Hungary’s government has announced that provisions of its controversial new anti-LGBTQ law will apply around churches as well as schools.
The “Anti-Paedophilia Act” was passed in June and was originally aimed at toughening punishments for child abuse, but amendments were added banning the “promotion of homosexuality” to under-18s.
The government decree setting out the implementation of the law regulates the “display or portrayal” of products which “express homosexuality” or represent a “deviation from the identity corresponding to the sex at birth”.
Shops will be banned from selling such products within a 200-metre radius of churches, as well as schools and child protection institutions, the government announced late Friday (6 August).
The law has caused yet another row between Hungary and the EU.
European Commission chief Ursula von der Leyen has branded it “a disgrace” and the commission has launched an infringement procedure against Hungary, saying the measure breaks EU rules on rights to freedom of expression, as well as free trade and provision of services.
The law is seen as the latest salvo in nationalist Prime Minister Viktor Orbán’s project to reshape Hungary into a so-called illiberal country founded on conservative Christian values.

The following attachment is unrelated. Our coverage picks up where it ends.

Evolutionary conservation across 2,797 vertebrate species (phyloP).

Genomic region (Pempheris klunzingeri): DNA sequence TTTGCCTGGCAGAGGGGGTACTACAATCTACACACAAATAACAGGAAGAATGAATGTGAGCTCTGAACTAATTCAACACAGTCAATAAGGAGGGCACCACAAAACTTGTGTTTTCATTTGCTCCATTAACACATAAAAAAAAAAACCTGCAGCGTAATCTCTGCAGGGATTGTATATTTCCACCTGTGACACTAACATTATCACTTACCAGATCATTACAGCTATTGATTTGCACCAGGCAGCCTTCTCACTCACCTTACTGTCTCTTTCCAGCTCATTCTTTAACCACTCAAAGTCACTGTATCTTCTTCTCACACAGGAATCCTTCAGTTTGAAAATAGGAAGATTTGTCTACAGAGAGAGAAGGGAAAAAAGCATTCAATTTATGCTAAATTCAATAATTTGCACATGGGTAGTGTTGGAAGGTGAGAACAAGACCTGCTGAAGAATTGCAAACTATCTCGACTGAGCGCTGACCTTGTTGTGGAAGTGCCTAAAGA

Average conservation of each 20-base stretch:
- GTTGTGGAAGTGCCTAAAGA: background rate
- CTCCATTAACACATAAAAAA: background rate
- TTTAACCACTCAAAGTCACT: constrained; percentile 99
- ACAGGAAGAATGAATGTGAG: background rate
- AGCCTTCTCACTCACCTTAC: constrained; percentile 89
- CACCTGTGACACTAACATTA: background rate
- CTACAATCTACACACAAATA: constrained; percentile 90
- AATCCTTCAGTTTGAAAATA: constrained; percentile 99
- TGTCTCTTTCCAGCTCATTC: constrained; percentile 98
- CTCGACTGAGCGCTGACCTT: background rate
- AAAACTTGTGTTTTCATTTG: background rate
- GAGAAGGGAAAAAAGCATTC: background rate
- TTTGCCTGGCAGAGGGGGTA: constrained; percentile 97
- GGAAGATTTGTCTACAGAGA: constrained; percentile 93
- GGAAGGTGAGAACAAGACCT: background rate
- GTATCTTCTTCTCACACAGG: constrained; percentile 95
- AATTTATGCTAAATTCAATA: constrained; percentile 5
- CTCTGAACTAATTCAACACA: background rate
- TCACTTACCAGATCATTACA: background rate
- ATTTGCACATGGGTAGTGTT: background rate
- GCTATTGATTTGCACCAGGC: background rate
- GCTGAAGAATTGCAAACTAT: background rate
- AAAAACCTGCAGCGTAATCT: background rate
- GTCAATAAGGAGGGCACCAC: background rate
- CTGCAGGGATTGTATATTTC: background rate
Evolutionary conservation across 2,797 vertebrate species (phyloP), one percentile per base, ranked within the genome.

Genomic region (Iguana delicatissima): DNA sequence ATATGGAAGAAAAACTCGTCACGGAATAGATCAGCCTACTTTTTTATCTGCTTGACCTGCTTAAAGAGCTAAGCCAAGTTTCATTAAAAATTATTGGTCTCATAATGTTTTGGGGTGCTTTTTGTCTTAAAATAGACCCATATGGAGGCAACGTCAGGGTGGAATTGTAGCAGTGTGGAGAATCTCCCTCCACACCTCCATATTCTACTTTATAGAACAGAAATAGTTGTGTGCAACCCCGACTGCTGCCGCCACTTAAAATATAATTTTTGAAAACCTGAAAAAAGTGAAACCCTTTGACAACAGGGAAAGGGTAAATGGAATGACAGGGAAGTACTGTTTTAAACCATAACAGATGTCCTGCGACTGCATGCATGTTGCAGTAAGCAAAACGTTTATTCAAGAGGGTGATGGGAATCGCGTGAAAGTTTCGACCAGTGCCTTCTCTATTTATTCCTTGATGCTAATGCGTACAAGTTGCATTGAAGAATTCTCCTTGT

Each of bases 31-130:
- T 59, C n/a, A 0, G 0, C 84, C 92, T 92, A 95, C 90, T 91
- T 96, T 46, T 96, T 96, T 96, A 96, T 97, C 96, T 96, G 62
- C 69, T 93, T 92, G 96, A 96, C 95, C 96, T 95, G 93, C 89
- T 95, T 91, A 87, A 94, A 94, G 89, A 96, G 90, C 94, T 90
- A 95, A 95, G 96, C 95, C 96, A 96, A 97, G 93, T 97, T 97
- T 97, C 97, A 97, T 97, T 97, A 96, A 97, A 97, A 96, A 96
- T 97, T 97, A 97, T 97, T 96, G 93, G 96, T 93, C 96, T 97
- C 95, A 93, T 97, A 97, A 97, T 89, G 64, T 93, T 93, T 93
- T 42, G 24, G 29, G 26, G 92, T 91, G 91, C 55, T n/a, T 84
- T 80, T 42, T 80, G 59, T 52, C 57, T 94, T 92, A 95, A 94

Firms cannot run ads showing support for homosexuals if they are seen as targeting minors, according to the law.
Teachers, publishers and broadcasters fear that the law could mean books being removed from curricula and films being barred from daytime viewing if they contain gay characters.
The law is the latest in a series targeting LGBTQ Hungarians, with activists warning of growing fear in the community.
Even before the latest law came into force, a civil society group was fined for not providing a parental guidance warning on a children’s book it published about same-sex parents.
On July 21, Orbán said a national vote would be held to gauge domestic support for the new law although no date has been set.
Some analysts say Orbán’s targeting of the LGBT community mirrors his long-running anti-migration agenda and is an effort to shore up his socially conservative voter base ahead of an election next year.